Matthew Rettenmund, Blind Items: a (Love) Story

2014-01-17 001Title: Blind Items: a (Love) Story

Author: Matthew Rettenmund

Publication Information: New York: St. Martin’s Griffin, 2000, c1998

ISBN: 0-312-26295-7 (978-0312-2629-52)

Library of Congress Classification: PS3568.E774

Library of Congress Subject Headings:
Gay men—New York (State)—New York—Fiction
Authors—New York (State)—New York—Fiction
Gay authors—New York (State)—New York—Fiction
Motion picture actors and actresses—United States—Fiction
Gay motion picture actors and actresses—United States—Fiction

This book was hard to put down. I really liked it.

The protagonist is David Greer, a 32-year-old gay man living in Manhattan and working at a pornography publisher as an editor and writer. He doesn’t like his job, and wants to do “real” writing, but finds his confidence lagging. He is friends with Warren Junior, a gay gossip columnist who writes stories about the stars in the closet, but always using code. His other best friend is Carol Terry, a straight woman who he once made out with when drunk.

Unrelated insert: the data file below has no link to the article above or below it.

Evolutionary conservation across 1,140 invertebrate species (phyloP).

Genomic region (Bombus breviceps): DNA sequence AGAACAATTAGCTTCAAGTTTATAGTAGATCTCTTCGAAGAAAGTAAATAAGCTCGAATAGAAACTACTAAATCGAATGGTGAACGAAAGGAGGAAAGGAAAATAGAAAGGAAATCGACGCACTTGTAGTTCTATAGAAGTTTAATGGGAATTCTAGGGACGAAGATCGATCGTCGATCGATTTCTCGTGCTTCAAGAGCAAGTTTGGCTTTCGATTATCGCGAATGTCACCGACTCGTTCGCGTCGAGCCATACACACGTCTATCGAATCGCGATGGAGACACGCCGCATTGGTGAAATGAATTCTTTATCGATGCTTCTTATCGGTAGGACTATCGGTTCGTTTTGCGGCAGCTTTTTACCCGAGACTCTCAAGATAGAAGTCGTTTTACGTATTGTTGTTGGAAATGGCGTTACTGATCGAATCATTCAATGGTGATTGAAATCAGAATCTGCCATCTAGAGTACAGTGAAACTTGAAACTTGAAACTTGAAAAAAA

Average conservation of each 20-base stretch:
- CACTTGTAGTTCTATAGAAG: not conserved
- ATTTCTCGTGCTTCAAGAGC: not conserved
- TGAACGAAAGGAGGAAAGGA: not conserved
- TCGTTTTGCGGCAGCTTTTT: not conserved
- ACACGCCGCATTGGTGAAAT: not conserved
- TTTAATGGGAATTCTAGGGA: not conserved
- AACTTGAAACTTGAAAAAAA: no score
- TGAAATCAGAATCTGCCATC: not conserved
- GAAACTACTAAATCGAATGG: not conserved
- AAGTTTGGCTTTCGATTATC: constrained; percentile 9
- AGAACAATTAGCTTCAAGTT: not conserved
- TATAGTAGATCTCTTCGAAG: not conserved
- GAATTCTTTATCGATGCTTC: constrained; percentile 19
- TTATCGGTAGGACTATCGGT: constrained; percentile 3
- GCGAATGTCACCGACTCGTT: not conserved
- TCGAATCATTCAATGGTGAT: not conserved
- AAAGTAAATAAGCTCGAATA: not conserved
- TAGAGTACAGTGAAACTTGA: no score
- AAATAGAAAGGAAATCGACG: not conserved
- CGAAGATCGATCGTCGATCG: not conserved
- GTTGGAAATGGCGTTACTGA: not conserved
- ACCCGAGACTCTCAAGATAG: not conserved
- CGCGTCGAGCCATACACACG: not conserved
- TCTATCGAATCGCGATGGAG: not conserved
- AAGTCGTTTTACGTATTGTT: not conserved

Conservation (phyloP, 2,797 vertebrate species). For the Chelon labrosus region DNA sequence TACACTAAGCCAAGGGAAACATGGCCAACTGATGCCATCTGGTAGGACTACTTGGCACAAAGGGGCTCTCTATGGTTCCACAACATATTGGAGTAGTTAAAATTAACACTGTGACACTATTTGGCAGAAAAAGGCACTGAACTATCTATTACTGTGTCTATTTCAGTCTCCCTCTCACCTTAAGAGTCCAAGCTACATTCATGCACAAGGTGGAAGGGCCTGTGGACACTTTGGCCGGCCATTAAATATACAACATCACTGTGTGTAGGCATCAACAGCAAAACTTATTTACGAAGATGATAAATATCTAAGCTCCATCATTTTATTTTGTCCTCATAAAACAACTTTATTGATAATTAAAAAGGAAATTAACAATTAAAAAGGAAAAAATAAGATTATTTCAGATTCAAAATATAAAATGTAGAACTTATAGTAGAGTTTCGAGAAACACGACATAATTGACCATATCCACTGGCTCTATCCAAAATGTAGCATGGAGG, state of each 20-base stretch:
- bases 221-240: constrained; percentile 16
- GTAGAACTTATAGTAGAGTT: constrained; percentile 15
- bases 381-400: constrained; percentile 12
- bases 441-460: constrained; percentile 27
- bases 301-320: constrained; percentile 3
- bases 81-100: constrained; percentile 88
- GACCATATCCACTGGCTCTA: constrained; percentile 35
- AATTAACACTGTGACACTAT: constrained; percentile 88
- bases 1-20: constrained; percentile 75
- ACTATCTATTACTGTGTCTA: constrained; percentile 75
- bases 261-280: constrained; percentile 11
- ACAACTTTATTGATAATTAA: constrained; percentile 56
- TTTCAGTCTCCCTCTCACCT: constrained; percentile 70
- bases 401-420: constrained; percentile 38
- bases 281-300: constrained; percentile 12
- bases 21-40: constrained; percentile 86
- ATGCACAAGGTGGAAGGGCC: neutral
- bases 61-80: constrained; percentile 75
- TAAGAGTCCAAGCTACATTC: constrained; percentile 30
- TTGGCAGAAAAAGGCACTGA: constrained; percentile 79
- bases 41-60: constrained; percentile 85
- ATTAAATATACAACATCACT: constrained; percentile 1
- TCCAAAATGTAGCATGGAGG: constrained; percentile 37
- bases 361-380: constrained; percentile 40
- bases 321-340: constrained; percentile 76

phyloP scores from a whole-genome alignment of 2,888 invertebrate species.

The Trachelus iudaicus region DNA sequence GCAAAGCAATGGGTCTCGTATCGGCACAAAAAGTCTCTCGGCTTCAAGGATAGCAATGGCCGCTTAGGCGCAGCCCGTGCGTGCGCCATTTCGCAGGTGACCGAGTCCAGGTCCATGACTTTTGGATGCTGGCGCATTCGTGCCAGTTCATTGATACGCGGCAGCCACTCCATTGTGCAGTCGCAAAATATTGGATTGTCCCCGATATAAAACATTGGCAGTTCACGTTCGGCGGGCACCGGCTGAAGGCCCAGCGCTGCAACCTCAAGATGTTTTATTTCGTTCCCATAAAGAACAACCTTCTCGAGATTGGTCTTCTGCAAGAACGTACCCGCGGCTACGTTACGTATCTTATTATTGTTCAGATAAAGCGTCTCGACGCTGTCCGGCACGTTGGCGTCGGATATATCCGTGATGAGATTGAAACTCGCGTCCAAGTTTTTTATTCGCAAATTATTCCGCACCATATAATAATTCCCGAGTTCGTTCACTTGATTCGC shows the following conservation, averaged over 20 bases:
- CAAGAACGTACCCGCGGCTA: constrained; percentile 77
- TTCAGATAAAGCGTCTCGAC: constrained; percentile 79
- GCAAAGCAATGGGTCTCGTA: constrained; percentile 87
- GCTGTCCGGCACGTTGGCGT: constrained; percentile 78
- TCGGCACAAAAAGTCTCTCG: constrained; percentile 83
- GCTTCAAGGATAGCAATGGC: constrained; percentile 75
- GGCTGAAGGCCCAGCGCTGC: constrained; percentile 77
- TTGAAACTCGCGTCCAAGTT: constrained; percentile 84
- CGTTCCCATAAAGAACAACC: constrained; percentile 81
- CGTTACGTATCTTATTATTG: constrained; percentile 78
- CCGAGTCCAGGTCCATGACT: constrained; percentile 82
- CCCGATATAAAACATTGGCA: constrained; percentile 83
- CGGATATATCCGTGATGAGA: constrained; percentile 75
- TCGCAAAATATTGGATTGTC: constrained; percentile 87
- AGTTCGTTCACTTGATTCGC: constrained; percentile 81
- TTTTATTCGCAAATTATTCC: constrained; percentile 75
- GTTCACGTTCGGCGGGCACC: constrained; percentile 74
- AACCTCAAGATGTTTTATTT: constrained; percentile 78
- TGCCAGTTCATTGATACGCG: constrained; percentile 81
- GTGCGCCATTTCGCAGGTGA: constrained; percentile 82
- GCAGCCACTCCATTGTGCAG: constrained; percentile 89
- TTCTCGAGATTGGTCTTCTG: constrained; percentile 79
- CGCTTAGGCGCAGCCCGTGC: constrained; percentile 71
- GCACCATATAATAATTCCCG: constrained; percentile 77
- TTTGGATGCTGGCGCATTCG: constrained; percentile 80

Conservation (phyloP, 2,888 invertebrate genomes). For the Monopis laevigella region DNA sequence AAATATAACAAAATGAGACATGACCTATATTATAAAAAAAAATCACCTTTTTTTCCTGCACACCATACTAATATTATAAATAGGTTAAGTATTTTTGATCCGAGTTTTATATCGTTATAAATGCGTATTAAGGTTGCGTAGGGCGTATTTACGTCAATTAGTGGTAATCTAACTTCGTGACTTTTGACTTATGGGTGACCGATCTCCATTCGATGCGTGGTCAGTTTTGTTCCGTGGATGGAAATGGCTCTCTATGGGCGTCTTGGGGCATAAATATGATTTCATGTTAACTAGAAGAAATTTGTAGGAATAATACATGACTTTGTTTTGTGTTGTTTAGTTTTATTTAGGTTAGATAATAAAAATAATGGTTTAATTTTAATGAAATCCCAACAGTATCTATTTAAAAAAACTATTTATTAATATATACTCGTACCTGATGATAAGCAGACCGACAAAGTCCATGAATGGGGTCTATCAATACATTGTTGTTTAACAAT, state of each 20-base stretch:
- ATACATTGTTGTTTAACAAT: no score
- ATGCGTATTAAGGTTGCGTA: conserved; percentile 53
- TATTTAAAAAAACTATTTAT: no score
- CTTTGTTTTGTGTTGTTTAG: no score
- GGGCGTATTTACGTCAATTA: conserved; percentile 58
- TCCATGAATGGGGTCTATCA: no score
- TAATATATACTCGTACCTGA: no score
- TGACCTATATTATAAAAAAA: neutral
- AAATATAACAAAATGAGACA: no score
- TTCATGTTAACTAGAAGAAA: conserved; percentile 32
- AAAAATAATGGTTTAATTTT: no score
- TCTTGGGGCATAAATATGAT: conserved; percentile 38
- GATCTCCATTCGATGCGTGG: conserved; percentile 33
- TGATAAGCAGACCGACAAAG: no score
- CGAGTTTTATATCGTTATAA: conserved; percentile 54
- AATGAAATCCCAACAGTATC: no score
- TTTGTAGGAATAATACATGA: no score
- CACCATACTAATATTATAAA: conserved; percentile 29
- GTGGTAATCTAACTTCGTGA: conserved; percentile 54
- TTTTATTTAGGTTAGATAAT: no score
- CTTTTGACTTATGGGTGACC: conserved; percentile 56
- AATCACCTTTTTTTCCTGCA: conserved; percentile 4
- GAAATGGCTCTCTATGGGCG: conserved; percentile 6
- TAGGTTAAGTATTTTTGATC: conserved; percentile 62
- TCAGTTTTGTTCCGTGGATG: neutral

David meets the up-and-coming Alan Dillinger, the hot star of the moment who is on the TV-ratings topper Lifesavers (think Baywatch). They meet at a Lifesavers promotion party; the only reason David and Carol can go is because Warren gives David his invitation. David discovers Alan is a closet queen, but none-the-less embarks on a relationship with him. David, out and proud, finds dealing with Alan’s secretive sexual orientation troubling, but Alan assures him that he intends to come out—someday. When that day is, and if Alan comes out or is outed, becomes a theme running throughout the rest of the book.

It’s amazing how much has changed since 1998, when this book was written—15 years ago. There are more out stars, but there are still so many in the closet. Same-sex marriage is now recognized in double-digit state numbers, something that was only beginning in 1998.

Chapters vary perspective and, it turns out, time. David’s chapters are told in the first-person; the rest are told from third person. Anyone who reads about John Dewey, a socially-backward and withdrawn teenager, will probably figure out who he turns out to be, but I didn’t and was surprised by the end of the book.

Maybe the reason I liked this book so much is because the characters were real.

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